Court further observed that in the instant matter a strong prima facie case was made out and it would have been unfair if the High Court would have withheld relief on the mere technicality of absence of averments, incorporating the grounds for attachment before judgment under Order 38 Rule 5 of the CPC. It was further held that, “to assess the balance of convenience, the Court is required to examine and weigh the consequences of refusal of interim relief to the applicant for interim relief in case of success in the proceedings, against the consequence of grant of the interim relief to the opponent in case the proceedings should ultimately fail.”

Prima facie, the refundable security deposit was released to Arcellor on the purported ground of a convoluted series of internal arrangements between group companies for diversion of the security deposits towards liquidation of alleged dues of Essar Steel to third parties.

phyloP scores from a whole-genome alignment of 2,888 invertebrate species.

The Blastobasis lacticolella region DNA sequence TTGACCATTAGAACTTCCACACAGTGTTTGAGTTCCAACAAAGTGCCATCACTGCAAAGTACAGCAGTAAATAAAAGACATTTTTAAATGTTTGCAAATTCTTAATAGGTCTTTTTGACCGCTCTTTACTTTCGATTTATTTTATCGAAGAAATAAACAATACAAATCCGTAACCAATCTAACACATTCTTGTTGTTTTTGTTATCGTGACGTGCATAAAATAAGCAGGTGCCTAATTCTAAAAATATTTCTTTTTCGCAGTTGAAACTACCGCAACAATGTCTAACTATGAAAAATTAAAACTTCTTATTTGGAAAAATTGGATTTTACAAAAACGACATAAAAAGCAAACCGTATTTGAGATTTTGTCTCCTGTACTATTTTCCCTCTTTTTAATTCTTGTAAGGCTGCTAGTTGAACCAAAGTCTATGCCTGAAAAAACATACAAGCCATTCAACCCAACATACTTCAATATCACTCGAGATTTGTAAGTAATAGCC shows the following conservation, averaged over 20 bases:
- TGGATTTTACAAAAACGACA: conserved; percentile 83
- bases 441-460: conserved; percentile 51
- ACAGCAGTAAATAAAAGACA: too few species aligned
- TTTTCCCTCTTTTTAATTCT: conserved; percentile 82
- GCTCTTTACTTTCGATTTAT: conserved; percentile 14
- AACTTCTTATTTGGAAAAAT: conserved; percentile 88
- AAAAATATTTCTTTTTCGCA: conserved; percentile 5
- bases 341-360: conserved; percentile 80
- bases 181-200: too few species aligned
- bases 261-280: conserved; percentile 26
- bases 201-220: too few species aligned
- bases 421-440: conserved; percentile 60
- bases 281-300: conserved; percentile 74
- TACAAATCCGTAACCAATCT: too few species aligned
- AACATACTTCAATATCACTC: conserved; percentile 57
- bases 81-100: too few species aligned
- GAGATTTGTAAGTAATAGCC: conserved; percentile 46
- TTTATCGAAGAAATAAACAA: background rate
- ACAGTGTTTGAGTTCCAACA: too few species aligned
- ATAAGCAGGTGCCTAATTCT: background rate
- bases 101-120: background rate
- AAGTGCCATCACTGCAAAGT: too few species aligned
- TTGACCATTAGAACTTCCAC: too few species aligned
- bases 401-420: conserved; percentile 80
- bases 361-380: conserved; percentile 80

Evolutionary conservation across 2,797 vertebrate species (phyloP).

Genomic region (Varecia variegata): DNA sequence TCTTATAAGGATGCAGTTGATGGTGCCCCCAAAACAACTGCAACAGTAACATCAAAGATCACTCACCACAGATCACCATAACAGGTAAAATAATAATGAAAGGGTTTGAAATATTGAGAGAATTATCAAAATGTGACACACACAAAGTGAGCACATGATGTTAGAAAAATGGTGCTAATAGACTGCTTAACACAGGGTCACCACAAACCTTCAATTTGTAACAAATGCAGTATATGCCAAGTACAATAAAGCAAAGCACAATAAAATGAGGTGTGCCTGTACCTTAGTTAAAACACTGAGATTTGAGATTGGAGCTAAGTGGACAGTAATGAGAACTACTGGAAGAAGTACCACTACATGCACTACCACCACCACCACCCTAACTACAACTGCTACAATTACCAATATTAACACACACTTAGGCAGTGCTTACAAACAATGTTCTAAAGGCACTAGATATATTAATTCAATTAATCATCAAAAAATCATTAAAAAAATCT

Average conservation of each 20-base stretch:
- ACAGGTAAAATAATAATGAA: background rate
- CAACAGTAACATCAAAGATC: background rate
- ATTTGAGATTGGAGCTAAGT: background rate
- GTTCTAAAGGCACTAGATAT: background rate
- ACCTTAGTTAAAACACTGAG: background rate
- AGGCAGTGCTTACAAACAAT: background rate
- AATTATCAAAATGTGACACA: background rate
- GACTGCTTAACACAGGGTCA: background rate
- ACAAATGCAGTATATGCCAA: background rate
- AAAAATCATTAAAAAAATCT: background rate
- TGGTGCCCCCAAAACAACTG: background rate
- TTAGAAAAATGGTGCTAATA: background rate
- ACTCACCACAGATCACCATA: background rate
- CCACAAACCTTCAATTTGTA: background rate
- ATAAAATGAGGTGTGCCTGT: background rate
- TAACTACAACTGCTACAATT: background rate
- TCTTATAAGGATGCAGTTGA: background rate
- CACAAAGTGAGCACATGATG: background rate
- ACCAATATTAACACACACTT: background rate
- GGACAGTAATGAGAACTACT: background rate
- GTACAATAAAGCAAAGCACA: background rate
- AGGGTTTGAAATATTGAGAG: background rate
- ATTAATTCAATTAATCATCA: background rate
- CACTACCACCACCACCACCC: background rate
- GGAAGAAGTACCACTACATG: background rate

Appeals dismissed.

[Essar House Private Limited v. Arcellor Mittal Nippon Steel India Limited, 2022 SCC OnLine SC 1219, decided on 14-09-2022]

*Judgment by: Indira Banerjee and A.S. Bopanna.

Advocates who appeared in this case:

Mr. Shyam Divan, Advocate, for the Appellant;

Mr. Neeraj Kishan Kaul, Advoctae, for the Respondent.

*Aastha Sharma, Editorial Assistant has reported this brief.